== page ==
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“On TV And Video” is a column exploring opportunities and challenges in advanced TV and video.
This column is written by Raquel Rosenthal, CEO at Digilant.
Connected TV (CTV) is attractive to advertisers looking for ways to combine TV’s compelling brand storytelling with a digital marketing approach that can better target and measure those messages and automate the media buying process.
Long-term success in CTV requires maximizing the expertise from both the TV and digital departments within brands and agencies. Fortunately, emerging tools, analytics and services can defuse internal turf battles and unite both sides in their efforts to engage the cord-cutting audience.
Nielsen’s Digital Ad Ratings are a good example thus far, enabling gross rating point equivalencies that allow brands and agencies to compare CTV performance with traditional TV buys. This enables traditional TV ad experts to better understand and articulate how 15- and 30-second CTV spots are moving the needle for consumer awareness and purchase intent.
Digital advertising experts bring to the table not just an understanding of how programmatic buying works and the tools for maximizing ROI, but also the pitfalls to avoid when entering the space.
For example, fraud is typically found in places with high revenue opportunities and new channels without foolproof measurement. Open exchange CTV inventory has likely been a victim of high fraud rates, creating a need for not just CTV-specific detection tools and standards, but also for TV and digital departments to cooperate in evaluating and benchmarking results and spotting metric anomalies to ensure it evolves as a brand-safe channel.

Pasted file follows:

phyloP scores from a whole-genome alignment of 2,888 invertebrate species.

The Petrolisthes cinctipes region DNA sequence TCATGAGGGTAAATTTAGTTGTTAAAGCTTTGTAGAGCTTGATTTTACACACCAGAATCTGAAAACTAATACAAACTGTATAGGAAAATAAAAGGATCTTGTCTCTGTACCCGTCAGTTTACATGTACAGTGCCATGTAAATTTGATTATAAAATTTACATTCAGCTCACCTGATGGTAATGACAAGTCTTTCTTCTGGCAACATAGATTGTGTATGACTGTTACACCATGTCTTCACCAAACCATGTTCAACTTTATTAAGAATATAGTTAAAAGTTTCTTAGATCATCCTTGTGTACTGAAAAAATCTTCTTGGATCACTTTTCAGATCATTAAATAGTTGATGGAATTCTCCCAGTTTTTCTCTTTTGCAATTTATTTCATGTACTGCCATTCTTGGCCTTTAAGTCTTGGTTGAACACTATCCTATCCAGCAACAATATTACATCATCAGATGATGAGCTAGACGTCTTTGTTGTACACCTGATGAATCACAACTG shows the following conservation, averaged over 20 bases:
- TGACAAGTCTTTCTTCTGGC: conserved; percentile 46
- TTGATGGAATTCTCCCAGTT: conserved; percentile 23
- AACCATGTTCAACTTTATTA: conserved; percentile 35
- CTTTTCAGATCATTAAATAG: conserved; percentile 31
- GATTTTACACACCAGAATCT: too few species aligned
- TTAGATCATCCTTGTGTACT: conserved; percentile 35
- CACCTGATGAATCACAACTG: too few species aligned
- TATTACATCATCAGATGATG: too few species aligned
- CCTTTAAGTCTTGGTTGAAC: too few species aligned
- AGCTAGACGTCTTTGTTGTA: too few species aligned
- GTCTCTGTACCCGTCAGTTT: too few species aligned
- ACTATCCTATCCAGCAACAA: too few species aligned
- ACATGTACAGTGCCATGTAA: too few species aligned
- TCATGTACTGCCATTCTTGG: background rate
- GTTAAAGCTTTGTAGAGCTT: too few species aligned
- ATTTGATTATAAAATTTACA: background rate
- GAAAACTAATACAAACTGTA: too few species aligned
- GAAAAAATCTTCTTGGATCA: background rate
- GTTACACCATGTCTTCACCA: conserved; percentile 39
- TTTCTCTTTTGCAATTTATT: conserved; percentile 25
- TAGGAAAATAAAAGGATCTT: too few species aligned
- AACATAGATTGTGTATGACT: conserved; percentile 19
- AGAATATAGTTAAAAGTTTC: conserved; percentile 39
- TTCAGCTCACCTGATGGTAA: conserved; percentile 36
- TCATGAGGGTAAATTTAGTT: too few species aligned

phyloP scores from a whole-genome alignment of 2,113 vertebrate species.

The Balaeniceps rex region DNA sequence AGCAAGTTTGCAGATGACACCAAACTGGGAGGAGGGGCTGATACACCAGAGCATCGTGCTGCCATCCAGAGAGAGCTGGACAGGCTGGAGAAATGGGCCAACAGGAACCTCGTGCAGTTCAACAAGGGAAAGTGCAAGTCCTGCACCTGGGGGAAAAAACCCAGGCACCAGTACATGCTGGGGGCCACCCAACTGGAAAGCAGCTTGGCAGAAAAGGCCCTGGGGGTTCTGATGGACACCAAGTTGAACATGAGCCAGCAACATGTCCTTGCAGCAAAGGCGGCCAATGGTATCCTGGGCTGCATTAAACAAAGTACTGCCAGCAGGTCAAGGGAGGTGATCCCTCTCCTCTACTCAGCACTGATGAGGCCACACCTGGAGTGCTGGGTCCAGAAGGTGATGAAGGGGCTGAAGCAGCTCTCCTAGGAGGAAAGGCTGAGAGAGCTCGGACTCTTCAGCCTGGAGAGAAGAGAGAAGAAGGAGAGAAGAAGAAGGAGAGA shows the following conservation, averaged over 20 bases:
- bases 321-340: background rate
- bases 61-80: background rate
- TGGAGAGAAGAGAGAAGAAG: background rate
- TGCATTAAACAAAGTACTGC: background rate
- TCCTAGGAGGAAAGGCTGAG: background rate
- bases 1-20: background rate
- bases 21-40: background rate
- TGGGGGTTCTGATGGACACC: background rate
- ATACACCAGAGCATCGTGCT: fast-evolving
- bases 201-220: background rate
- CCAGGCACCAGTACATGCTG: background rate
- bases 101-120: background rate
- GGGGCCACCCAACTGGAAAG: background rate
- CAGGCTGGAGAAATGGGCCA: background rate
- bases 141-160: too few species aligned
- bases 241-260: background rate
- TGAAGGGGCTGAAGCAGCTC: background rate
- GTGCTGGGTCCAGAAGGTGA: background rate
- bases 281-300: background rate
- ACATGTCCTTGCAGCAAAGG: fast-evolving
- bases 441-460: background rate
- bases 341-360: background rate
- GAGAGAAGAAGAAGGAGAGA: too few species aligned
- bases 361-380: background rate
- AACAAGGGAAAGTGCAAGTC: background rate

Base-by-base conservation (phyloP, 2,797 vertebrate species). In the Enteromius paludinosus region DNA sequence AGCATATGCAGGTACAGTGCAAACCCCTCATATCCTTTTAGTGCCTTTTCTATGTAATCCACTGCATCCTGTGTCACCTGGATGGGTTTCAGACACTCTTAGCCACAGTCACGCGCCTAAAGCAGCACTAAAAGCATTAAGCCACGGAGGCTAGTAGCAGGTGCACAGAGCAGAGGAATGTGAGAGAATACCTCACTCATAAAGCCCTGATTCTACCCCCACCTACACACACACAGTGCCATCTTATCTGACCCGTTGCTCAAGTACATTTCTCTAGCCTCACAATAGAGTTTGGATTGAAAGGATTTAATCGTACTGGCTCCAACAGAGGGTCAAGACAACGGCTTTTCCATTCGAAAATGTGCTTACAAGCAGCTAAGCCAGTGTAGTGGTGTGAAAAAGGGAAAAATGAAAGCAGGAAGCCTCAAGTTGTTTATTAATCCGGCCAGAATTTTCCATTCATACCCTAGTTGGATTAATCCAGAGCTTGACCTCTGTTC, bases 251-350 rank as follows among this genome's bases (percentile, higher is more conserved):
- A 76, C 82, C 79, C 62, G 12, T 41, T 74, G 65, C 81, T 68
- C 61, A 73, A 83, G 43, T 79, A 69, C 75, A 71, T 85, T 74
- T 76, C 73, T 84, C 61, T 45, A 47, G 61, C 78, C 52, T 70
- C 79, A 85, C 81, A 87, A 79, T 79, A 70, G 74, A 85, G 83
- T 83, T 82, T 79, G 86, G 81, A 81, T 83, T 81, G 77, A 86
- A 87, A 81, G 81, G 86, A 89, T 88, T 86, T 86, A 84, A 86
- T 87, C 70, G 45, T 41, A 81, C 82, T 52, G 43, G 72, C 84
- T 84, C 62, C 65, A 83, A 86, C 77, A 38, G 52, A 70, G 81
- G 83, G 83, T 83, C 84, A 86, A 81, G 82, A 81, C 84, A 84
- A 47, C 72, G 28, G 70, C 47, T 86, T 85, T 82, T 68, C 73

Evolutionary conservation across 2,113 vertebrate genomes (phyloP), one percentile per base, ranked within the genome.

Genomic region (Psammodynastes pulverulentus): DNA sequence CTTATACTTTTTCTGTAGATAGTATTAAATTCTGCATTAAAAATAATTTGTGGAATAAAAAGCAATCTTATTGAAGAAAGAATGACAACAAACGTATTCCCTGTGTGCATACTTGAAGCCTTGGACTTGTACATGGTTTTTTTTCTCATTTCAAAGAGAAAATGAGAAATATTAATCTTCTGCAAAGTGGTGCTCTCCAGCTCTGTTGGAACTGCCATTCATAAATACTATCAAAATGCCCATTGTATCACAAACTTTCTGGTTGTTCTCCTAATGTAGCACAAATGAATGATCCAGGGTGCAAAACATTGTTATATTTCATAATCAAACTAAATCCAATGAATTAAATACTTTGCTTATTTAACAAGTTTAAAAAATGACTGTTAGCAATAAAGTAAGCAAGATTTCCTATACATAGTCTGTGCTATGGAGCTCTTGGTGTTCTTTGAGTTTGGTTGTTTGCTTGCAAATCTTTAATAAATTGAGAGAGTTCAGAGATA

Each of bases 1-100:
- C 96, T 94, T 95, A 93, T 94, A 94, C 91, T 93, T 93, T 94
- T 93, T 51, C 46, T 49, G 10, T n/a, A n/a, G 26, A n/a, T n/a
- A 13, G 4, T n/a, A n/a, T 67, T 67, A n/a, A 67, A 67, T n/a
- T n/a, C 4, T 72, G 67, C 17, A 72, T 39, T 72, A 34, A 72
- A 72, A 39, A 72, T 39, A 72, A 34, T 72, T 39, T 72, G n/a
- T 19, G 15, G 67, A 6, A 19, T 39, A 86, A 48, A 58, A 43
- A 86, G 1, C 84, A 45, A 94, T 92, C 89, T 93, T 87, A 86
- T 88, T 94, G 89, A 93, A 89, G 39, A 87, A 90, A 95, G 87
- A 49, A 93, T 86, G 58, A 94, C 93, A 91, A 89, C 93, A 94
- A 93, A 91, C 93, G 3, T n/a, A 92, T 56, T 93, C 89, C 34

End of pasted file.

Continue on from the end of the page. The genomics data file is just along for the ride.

Since CTV inventory is also fairly limited and highly competitive, both TV and digital marketers can combine their expertise to determine if they should go direct or buy via private marketplaces – and then factor in how these channels’ higher CPMs impact overall ad campaign performance.
Other mechanisms being developed by a growing number of ad tech partners allow data from both TV and digital sources to be seamlessly integrated to create unified user profiles that can then be targeted with specific and relevant messaging.
Tools that sync CTV and other OTT devices across a single unified ID enable marketers and their agency partners to measure and attribute performance to CTV more easily and affordably than with traditional TV.
By creating a shared metric, TV and digital departments can better determine what messaging and creative in CTV drives site traffic, brand affinity, conversion and sales lift. These metrics can then be augmented with qualitative data, which traditional TV advertisers have long relied on, to create a fuller, more nuanced understanding of whether a brand’s storytelling is resonating with target consumers.
With CTV as a growing focal point, digital and TV departments should be able to better coordinate everything from initial planning and goal setting to executing creatives, ensuring that brand identity remains consistent regardless of where the consumer engagement is taking place.
Bridging the internal gap will also allow brands to take advantage of new ways to engage consumers in a hybrid premium, ad-supported CTV landscape where the traditional 15- and 30-second spot is only part of the marketing arsenal.
By cooperating on CTV opportunities, such as brand home-screen takeovers, sponsorships and product placement, linear TV and digital departments can shape these initiatives’ goals and determine how they’re impacting viewer perception and engagement.
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